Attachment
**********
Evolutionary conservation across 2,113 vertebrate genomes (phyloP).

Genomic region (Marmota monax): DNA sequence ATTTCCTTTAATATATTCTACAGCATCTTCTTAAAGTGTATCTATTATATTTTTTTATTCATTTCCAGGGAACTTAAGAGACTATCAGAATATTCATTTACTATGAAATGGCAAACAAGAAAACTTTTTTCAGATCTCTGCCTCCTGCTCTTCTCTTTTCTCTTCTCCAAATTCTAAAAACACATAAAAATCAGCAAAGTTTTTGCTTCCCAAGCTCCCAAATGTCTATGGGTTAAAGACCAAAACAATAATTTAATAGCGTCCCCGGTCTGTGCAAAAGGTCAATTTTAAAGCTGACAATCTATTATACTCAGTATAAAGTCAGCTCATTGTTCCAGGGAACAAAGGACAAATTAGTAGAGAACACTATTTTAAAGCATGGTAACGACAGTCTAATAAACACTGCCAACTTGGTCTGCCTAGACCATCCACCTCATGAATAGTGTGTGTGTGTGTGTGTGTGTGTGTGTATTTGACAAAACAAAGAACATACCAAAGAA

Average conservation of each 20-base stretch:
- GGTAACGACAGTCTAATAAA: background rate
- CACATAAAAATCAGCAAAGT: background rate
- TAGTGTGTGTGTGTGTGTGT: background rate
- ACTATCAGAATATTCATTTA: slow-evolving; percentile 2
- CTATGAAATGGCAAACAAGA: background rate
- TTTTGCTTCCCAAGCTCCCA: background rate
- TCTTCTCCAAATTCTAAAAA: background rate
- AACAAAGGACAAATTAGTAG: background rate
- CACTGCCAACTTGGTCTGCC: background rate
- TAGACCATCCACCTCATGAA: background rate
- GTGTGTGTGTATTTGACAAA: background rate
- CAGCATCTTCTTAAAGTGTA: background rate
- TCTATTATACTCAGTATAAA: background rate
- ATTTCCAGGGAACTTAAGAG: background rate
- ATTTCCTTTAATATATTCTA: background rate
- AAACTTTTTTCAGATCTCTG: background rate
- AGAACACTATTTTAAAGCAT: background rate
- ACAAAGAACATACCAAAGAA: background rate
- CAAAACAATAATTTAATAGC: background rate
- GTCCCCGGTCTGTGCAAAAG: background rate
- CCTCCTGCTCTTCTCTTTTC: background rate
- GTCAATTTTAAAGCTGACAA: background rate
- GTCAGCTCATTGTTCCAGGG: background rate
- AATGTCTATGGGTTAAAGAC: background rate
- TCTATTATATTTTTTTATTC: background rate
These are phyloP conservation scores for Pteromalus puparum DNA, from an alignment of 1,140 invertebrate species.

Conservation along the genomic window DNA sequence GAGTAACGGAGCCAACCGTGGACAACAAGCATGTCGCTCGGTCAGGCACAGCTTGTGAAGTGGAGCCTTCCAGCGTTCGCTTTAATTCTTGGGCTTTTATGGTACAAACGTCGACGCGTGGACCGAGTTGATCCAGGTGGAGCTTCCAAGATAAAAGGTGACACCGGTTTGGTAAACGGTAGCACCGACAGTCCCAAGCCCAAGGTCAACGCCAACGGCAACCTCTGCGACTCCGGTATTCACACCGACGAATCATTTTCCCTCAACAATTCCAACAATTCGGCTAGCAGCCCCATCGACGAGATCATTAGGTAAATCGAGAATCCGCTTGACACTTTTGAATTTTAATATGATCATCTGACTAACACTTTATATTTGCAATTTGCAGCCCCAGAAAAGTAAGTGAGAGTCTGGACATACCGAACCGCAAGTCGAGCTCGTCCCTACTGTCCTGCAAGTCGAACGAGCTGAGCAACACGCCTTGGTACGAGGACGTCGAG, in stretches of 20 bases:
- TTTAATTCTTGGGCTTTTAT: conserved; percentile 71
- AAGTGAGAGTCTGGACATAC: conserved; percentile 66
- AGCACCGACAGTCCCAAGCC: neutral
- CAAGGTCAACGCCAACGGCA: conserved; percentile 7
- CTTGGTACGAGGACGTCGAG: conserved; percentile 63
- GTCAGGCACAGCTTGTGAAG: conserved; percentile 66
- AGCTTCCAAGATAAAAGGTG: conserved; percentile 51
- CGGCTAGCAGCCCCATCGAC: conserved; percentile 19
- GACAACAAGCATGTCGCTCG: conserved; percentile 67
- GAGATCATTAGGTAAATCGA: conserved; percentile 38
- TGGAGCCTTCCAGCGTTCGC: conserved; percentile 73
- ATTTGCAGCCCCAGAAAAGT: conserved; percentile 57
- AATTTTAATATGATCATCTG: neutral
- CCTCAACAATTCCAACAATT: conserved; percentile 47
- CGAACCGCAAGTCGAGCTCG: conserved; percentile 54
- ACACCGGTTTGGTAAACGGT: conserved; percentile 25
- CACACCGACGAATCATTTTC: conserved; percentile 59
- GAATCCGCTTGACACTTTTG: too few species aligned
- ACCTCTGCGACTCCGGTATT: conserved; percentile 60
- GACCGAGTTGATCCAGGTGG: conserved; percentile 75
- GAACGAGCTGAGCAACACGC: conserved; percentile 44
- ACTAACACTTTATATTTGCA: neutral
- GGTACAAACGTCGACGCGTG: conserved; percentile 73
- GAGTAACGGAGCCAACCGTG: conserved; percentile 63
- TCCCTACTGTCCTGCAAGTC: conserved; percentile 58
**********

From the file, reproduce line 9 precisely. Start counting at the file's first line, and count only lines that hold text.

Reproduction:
- TTTTGCTTCCCAAGCTCCCA: background rate